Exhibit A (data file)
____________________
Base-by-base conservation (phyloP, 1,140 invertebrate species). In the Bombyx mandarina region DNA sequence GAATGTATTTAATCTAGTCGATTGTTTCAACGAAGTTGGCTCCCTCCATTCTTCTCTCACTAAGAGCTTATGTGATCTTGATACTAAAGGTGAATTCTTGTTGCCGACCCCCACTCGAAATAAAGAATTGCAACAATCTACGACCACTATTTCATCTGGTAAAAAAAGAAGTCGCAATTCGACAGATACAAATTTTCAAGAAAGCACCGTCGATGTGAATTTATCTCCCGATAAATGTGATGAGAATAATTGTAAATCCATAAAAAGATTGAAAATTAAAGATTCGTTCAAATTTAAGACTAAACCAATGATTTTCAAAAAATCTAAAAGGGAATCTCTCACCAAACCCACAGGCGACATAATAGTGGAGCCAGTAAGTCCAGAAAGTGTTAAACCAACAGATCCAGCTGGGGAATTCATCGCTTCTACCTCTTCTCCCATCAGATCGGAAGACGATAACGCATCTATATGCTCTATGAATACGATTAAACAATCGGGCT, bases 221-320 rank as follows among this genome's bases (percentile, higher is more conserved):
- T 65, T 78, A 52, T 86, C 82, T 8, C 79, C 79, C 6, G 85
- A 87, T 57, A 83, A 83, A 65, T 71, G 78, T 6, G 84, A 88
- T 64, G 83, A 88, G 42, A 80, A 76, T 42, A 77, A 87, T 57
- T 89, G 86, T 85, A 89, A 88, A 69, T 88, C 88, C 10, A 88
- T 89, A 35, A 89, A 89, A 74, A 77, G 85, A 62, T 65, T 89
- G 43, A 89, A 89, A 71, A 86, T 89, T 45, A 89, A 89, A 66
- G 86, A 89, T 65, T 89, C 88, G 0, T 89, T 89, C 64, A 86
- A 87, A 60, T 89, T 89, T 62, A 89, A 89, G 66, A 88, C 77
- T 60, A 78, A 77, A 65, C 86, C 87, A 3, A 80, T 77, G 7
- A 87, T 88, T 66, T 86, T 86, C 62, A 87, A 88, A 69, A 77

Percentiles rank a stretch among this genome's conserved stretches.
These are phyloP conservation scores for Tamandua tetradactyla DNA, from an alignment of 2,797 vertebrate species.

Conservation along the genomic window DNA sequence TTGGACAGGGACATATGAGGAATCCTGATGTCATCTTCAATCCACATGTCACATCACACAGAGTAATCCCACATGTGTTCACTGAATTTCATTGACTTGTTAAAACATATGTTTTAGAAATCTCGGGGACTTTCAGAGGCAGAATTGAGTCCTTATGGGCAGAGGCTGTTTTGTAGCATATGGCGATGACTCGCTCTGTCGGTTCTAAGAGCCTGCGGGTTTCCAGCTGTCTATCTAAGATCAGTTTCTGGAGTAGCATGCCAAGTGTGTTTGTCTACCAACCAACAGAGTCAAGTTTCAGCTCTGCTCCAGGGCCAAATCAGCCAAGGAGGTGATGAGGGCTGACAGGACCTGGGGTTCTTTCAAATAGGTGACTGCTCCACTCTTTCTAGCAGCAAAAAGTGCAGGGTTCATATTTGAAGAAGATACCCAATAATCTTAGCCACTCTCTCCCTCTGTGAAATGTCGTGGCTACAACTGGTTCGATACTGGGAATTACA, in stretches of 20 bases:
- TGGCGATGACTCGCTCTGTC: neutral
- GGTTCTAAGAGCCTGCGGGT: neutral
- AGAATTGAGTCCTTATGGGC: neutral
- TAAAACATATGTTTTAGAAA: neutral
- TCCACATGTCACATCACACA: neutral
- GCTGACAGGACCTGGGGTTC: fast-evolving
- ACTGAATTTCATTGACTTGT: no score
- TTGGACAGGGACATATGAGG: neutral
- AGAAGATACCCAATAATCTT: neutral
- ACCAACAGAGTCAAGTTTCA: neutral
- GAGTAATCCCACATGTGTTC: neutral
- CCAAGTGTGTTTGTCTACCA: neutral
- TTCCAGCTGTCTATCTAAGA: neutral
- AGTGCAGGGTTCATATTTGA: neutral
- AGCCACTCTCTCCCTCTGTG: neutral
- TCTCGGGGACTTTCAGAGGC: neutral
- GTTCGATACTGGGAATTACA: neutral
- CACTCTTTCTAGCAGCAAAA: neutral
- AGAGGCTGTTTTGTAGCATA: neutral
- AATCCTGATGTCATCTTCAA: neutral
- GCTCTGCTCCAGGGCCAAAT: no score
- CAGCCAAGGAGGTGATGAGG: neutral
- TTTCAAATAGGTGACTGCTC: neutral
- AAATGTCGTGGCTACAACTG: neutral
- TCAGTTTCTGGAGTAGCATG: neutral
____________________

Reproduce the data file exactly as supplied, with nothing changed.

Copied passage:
Base-by-base conservation (phyloP, 1,140 invertebrate species). In the Bombyx mandarina region DNA sequence GAATGTATTTAATCTAGTCGATTGTTTCAACGAAGTTGGCTCCCTCCATTCTTCTCTCACTAAGAGCTTATGTGATCTTGATACTAAAGGTGAATTCTTGTTGCCGACCCCCACTCGAAATAAAGAATTGCAACAATCTACGACCACTATTTCATCTGGTAAAAAAAGAAGTCGCAATTCGACAGATACAAATTTTCAAGAAAGCACCGTCGATGTGAATTTATCTCCCGATAAATGTGATGAGAATAATTGTAAATCCATAAAAAGATTGAAAATTAAAGATTCGTTCAAATTTAAGACTAAACCAATGATTTTCAAAAAATCTAAAAGGGAATCTCTCACCAAACCCACAGGCGACATAATAGTGGAGCCAGTAAGTCCAGAAAGTGTTAAACCAACAGATCCAGCTGGGGAATTCATCGCTTCTACCTCTTCTCCCATCAGATCGGAAGACGATAACGCATCTATATGCTCTATGAATACGATTAAACAATCGGGCT, bases 221-320 rank as follows among this genome's bases (percentile, higher is more conserved):
- T 65, T 78, A 52, T 86, C 82, T 8, C 79, C 79, C 6, G 85
- A 87, T 57, A 83, A 83, A 65, T 71, G 78, T 6, G 84, A 88
- T 64, G 83, A 88, G 42, A 80, A 76, T 42, A 77, A 87, T 57
- T 89, G 86, T 85, A 89, A 88, A 69, T 88, C 88, C 10, A 88
- T 89, A 35, A 89, A 89, A 74, A 77, G 85, A 62, T 65, T 89
- G 43, A 89, A 89, A 71, A 86, T 89, T 45, A 89, A 89, A 66
- G 86, A 89, T 65, T 89, C 88, G 0, T 89, T 89, C 64, A 86
- A 87, A 60, T 89, T 89, T 62, A 89, A 89, G 66, A 88, C 77
- T 60, A 78, A 77, A 65, C 86, C 87, A 3, A 80, T 77, G 7
- A 87, T 88, T 66, T 86, T 86, C 62, A 87, A 88, A 69, A 77

Percentiles rank a stretch among this genome's conserved stretches.
These are phyloP conservation scores for Tamandua tetradactyla DNA, from an alignment of 2,797 vertebrate species.

Conservation along the genomic window DNA sequence TTGGACAGGGACATATGAGGAATCCTGATGTCATCTTCAATCCACATGTCACATCACACAGAGTAATCCCACATGTGTTCACTGAATTTCATTGACTTGTTAAAACATATGTTTTAGAAATCTCGGGGACTTTCAGAGGCAGAATTGAGTCCTTATGGGCAGAGGCTGTTTTGTAGCATATGGCGATGACTCGCTCTGTCGGTTCTAAGAGCCTGCGGGTTTCCAGCTGTCTATCTAAGATCAGTTTCTGGAGTAGCATGCCAAGTGTGTTTGTCTACCAACCAACAGAGTCAAGTTTCAGCTCTGCTCCAGGGCCAAATCAGCCAAGGAGGTGATGAGGGCTGACAGGACCTGGGGTTCTTTCAAATAGGTGACTGCTCCACTCTTTCTAGCAGCAAAAAGTGCAGGGTTCATATTTGAAGAAGATACCCAATAATCTTAGCCACTCTCTCCCTCTGTGAAATGTCGTGGCTACAACTGGTTCGATACTGGGAATTACA, in stretches of 20 bases:
- TGGCGATGACTCGCTCTGTC: neutral
- GGTTCTAAGAGCCTGCGGGT: neutral
- AGAATTGAGTCCTTATGGGC: neutral
- TAAAACATATGTTTTAGAAA: neutral
- TCCACATGTCACATCACACA: neutral
- GCTGACAGGACCTGGGGTTC: fast-evolving
- ACTGAATTTCATTGACTTGT: no score
- TTGGACAGGGACATATGAGG: neutral
- AGAAGATACCCAATAATCTT: neutral
- ACCAACAGAGTCAAGTTTCA: neutral
- GAGTAATCCCACATGTGTTC: neutral
- CCAAGTGTGTTTGTCTACCA: neutral
- TTCCAGCTGTCTATCTAAGA: neutral
- AGTGCAGGGTTCATATTTGA: neutral
- AGCCACTCTCTCCCTCTGTG: neutral
- TCTCGGGGACTTTCAGAGGC: neutral
- GTTCGATACTGGGAATTACA: neutral
- CACTCTTTCTAGCAGCAAAA: neutral
- AGAGGCTGTTTTGTAGCATA: neutral
- AATCCTGATGTCATCTTCAA: neutral
- GCTCTGCTCCAGGGCCAAAT: no score
- CAGCCAAGGAGGTGATGAGG: neutral
- TTTCAAATAGGTGACTGCTC: neutral
- AAATGTCGTGGCTACAACTG: neutral
- TCAGTTTCTGGAGTAGCATG: neutral